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Citizens Advice at the heart of offering advice to claimants and landlords coping with new direct payments of housing benefits

The Department of Work and Pensions (DWP) have published findings on pilots testing the direct payment of housing benefit to tenants rather than landlords. The DWP have also announced they are extending the pilots for another six months.

In response, Gillian Guy, Chief Executive of national charity Citizens Advice said:

“Citizens Advice Bureaux are at the heart of the Government's welfare reforms, helping to prevent and mitigate the effects of people falling into rent arrears as they cope with new rent arrangements.

“Bureaux are supporting people in pilot areas with face-to-face advice on budgeting and managing their personal finances, so that landlords and tenants can get it right first time.  It is thanks to intensive support like this that helps people manage.

"The Government must make sure everyone who needs it gets this type of support if it wants to achieve its aims of simplifying the benefits system through the introduction of Universal Credit, of which direct housing benefit payments are an important part.   

“CABs are the go-to place for help with changes to the benefit system, supporting people to navigate new systems.  DWP asked housing associations tenants where they go to for advice on money management, bank accounts or debt problems.  CAB was the most common answer - no other source came close.  The Service is keeping a watchful eye and will sound the alarm bell if they identify people suffering problems due to the way Universal Credit is being implemented."

Notes to editors

  1. The Citizens Advice service comprises a network of local bureaux, all of which are independent charities, and national charity Citizens Advice. Together we help people resolve their money, legal and other problems by providing information and advice and by influencing policymakers. For more information in England and Wales see www.citizensadvice.org.uk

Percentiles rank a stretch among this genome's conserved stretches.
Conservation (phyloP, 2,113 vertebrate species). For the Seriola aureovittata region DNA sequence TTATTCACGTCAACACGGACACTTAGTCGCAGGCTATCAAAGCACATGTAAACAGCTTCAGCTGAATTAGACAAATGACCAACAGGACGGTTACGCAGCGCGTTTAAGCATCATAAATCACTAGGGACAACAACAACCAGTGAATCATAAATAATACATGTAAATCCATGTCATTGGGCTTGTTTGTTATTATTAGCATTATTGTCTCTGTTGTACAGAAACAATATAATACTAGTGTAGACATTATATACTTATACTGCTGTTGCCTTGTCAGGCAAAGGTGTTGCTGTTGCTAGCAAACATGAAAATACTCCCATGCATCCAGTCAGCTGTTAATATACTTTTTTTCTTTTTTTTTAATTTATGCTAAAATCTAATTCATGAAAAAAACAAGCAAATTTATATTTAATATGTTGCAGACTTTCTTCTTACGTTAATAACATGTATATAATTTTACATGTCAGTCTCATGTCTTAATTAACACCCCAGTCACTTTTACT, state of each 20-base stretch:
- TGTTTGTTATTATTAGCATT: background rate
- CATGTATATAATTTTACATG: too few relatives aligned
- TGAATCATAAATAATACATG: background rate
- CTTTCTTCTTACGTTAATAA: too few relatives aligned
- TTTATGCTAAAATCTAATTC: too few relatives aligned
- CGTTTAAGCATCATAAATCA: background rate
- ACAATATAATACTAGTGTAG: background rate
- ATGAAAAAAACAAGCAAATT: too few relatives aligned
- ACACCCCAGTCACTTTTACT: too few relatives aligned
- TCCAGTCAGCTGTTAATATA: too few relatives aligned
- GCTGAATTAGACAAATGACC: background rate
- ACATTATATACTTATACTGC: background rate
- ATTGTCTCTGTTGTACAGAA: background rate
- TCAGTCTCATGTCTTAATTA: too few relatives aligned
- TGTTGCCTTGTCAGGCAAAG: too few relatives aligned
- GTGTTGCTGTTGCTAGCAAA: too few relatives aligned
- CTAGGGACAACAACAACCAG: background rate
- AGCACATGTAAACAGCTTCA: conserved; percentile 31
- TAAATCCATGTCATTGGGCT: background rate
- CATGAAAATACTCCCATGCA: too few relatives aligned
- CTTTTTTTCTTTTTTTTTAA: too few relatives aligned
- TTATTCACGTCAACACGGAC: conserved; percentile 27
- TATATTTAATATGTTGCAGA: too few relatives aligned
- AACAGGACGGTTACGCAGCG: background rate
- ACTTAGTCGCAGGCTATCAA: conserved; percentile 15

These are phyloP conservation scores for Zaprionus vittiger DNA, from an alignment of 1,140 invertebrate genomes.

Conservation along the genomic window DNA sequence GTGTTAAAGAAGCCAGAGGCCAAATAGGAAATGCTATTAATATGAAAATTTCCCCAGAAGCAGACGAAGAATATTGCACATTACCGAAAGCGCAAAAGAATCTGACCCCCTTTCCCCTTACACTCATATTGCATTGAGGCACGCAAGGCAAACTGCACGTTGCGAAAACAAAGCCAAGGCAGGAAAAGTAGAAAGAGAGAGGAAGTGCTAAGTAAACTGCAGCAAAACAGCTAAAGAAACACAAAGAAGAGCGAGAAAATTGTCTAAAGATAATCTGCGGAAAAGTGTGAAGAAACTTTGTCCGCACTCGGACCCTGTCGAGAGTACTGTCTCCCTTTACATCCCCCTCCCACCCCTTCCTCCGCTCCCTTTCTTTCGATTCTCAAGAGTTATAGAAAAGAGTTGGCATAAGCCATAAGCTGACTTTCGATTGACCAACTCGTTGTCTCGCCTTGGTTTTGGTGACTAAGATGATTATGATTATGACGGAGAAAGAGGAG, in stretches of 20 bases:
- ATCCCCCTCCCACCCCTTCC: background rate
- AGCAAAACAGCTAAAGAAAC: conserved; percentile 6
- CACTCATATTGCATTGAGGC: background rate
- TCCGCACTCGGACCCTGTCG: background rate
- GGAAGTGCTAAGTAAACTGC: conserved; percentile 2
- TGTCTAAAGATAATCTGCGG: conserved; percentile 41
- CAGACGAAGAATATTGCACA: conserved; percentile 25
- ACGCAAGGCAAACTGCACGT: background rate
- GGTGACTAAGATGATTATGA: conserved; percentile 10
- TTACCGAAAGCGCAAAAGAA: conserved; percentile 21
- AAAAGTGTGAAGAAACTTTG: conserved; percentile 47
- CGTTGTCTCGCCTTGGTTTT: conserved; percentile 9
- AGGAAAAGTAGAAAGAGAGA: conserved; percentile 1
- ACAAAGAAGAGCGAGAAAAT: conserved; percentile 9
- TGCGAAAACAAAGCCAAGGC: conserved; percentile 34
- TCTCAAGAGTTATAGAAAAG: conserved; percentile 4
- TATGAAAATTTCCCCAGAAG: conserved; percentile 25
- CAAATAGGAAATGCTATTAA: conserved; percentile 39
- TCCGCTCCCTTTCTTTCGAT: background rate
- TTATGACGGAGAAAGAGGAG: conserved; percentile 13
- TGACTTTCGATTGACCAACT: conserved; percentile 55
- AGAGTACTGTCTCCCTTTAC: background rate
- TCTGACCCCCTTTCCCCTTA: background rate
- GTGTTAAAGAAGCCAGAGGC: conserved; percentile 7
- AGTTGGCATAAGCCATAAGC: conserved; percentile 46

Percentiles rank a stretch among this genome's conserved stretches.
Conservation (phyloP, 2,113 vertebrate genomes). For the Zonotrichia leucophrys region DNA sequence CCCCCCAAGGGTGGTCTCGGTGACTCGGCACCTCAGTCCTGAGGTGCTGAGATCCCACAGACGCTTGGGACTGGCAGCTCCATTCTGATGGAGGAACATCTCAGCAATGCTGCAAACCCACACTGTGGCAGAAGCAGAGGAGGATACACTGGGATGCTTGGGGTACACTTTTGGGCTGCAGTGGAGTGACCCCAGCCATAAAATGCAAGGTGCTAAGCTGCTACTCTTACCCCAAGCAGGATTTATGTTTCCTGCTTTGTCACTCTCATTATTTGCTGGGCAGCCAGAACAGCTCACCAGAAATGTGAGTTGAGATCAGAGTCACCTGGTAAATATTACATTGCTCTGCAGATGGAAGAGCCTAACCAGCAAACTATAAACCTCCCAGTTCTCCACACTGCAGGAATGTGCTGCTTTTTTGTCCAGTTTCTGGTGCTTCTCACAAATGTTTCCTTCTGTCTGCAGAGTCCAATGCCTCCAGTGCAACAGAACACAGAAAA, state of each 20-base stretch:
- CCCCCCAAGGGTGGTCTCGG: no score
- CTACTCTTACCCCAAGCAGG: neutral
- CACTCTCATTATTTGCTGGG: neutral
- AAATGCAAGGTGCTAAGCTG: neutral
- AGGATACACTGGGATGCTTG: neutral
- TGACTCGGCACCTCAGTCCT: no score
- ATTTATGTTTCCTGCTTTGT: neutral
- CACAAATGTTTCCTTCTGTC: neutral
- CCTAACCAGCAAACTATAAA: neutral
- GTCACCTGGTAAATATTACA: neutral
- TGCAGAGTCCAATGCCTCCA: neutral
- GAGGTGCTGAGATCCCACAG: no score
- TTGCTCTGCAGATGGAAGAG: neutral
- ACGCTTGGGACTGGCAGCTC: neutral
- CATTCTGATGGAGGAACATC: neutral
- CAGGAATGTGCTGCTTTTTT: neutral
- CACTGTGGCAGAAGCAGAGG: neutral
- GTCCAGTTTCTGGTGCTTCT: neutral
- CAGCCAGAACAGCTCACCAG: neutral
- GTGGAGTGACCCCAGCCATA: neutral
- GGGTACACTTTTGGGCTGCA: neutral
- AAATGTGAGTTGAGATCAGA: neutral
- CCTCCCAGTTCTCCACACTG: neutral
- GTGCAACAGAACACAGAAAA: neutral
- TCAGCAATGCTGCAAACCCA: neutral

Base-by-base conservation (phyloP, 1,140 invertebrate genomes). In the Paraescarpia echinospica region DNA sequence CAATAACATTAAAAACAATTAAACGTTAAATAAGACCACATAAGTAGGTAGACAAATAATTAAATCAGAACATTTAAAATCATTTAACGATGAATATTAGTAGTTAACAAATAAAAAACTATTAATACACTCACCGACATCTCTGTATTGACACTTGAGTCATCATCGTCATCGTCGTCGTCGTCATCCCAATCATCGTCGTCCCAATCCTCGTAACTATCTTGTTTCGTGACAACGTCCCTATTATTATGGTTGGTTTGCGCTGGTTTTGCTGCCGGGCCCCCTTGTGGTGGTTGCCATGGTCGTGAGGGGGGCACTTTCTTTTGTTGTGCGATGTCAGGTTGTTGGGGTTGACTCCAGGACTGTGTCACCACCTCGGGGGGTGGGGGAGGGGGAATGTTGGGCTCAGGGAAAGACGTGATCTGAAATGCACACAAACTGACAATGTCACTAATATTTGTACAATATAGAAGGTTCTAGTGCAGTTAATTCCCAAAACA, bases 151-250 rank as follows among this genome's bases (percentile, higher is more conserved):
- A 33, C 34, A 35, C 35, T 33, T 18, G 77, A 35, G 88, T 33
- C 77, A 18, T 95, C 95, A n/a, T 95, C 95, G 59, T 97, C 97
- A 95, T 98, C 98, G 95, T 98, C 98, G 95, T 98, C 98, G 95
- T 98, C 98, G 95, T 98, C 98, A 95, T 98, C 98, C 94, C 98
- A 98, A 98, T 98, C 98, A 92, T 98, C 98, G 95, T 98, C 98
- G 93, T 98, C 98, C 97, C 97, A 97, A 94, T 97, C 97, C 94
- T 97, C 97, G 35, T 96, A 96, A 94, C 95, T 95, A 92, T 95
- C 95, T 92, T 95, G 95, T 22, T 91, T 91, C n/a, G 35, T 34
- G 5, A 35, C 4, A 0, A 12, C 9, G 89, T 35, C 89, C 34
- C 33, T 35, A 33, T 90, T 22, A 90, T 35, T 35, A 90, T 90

2. The advice provided by the Citizens Advice service is free, independent, confidential, and impartial, and available to everyone regardless of race, gender, disability, sexual orientation, religion, age or nationality. For online advice and information see www.adviceguide.org.uk
  3. Citizens Advice Bureaux in England and Wales advised 2.1 million clients on 6.9 million problems from April 2011 to March 2012. For full 2011/2012 service statistics see our quarterly publication Advice trends
  4. Out of 22 national charities, the Citizens Advice service is ranked by the general public as being the most helpful, approachable, professional, informative, effective / cost effective, reputable and accountable (nfpSynergy’s Brand Attributes survey, May 2010).
  5. Most Citizens Advice service staff are trained volunteers, working at around 3,500 service outlets across England and Wales.

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